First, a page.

How do I get into a Group?

Attending support groups can be a great way to address your recovery process. 

Groups give comfort, acceptance, encouragement,

and support you in accomplishing your goals. 

Before searching for groups, consider your goals and ponder on these questions below:

  • Do you want to be a part of a community where peers support each other and lead support groups?
  • Do you want to join a group headed by a therapist that is more organized and can connect you with a select group of people who attend weekly?

It is also advisable to ask local therapists if they know of any recovery group options within your reach. They may be able to suggest one that caters to your needs.

Also, 12-step programs are free and usually available worldwide.

Eating Disorders Anonymous (EDA)

EDA is a recovery program where individuals join with like-minded men and women to share their experiences and goals.

EDA states that their “primary purpose is to recover from our eating disorder and to carry this message of recovery to others like us”, using the 12-step program to focus on the solution and not on the disorder itself.

Anorexics and Bulimics Anonymous (ABA)

ABA is another 12-step program that welcomes people coping with all types of eating disorders

Their main objective is to find and continue recovery in our eating methods, and to help others gain healing as well.

How Willow Place for Women Can Help Treat Eating Disorders

Here at Willow Place for Women, we help our clients understand what they can do to improve their overall well-being and start a new healthy and happy journey!

Individuals in our program have the opportunity to utilize a number of our services and therapies. 

Our therapy and educational sessions work specifically to address the underlying causes of eating disorders. 

Or, to teach helpful relapse prevention skills to help women establish true and meaningful healing. Specific services available in this program include:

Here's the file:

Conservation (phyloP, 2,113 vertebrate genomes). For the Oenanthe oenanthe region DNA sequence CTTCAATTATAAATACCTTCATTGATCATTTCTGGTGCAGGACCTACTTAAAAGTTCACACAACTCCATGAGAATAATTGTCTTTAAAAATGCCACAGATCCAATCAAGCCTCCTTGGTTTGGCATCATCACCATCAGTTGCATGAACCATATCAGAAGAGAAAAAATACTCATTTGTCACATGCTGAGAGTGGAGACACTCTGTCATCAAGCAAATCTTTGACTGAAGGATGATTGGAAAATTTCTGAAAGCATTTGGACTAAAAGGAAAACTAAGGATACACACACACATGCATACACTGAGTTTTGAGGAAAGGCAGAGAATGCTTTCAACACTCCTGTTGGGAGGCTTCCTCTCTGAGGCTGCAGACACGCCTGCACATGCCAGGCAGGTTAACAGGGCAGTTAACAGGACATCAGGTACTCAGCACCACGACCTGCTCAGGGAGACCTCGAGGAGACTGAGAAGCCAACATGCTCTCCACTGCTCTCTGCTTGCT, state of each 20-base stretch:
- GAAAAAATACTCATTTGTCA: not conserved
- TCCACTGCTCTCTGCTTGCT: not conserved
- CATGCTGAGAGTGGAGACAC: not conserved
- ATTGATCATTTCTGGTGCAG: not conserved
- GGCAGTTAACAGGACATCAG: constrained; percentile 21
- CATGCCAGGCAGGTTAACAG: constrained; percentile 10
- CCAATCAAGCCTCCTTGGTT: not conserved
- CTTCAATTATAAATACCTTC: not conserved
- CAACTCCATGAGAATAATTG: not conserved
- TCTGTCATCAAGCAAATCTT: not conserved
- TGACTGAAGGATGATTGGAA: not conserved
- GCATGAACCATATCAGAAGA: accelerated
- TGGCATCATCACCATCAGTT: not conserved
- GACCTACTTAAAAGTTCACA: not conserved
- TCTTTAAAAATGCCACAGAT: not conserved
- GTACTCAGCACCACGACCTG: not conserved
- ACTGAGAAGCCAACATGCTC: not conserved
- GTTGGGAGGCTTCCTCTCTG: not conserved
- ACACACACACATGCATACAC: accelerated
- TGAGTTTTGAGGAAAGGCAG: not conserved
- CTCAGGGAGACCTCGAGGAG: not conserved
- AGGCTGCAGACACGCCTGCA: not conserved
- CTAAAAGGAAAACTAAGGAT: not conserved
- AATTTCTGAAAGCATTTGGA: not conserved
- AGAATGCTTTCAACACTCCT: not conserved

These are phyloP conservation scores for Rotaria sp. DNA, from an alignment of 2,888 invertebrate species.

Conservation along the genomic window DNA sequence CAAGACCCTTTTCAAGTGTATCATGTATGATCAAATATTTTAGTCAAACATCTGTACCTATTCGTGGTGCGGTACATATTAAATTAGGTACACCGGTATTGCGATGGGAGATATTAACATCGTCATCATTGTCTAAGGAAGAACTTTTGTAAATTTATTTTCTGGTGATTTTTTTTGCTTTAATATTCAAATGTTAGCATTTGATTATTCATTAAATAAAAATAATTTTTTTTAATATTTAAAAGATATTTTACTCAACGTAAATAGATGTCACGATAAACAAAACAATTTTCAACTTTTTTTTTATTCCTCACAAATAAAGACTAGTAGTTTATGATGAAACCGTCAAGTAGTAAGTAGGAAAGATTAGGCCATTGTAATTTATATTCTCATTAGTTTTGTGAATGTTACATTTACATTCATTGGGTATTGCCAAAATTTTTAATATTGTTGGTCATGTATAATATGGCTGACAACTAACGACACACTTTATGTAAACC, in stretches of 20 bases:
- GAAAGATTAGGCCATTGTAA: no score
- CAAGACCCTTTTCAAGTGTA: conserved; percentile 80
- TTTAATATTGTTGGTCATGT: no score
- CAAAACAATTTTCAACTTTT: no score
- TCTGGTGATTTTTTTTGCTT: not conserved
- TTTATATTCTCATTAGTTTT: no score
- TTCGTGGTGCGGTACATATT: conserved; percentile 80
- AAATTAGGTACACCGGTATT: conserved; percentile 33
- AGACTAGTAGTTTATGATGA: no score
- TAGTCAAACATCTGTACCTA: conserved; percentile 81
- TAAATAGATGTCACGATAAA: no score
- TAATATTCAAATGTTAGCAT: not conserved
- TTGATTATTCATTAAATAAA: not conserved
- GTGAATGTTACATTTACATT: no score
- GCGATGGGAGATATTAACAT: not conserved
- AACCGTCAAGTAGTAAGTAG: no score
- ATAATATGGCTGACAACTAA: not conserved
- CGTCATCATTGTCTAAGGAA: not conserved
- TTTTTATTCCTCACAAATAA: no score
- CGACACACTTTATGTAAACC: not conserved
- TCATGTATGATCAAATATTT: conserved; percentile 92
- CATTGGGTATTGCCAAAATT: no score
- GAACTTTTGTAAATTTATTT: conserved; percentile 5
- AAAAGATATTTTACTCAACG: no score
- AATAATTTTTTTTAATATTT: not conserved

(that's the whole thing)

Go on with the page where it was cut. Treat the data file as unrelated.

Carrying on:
DBT: Dialectical behavioral therapy intends to help individuals change negative thought patterns that encourage eating disorder behavior. Once a person is more in charge of the way they think, they can take control of how they behave. This specific therapy includes individualized sessions in which participants speak with a cognitive behavioral therapist in a safe and secluded environment

Acceptance and Commitment Therapy: Before true healing can begin, a person must both accept their issues and commit to a life of recovery. This type of therapy involves helping individuals accept their eating disorder condition. And, dedicate their lives to healing and recovery.

Nutritional Groups: Group therapy sessions allow individuals in treatment to understand that they’re not alone by socializing with others dealing with similar situations. Also, they provide a setting in which people can practice techniques discovered throughout time in treatment.

Process Groups: Since we offer daytime outpatient treatment, those enrolled in the PHP will have the weekends to themselves. But, we want to make sure that all women in our care get the support they need every day. So, before and after each weekend, we offer process groups. During these groups, individuals set goals and discuss occurrences on the weekends.

Interpersonal Process: This type of individualized therapy aims to discover the underlying causes of eating disorders. Once it’s determined why an eating disorder develops, both therapists and the individual in treatment can determine the best methods to stress management, goal setting, finding meaning to life, and much more!

Supportive Therapies: Along with the therapy sessions listed above, the women enrolled in eating disorder PHP can take advantage of a number of supportive therapies which aim to provide additional support throughout the process of recovery. These include art therapy, movement therapy, acupuncture, yoga, and family involvement!

Willow Place for Women is a women’s only outpatient eating disorder, trauma, and substance use disorder treatment facility. 

During this pandemic, we are still working to provide support for women who need our help across the globe. 

We offer online treatment for your wellbeing during this uncertain time of the COVID-19 virus. 

Contact us today to tell us about what you’re dealing with. 828-707-6084

Request a Call Back

If you or someone you love is battling a severe chemical dependency, an eating disorder, or both, please feel free to contact one of our trained cognitive behavioral therapy Asheville addiction specialists today. All calls are free and completely confidential. While we know that suffering from a severe and life-threatening substance dependency can, at times, seem insurmountable, we sincerely believe that every woman is capable and deserving of the opportunity to recover. Reaching out is the first step – give us a call today and we will gladly walk you through the process of beginning your beautiful, fulfilling journey of recovery.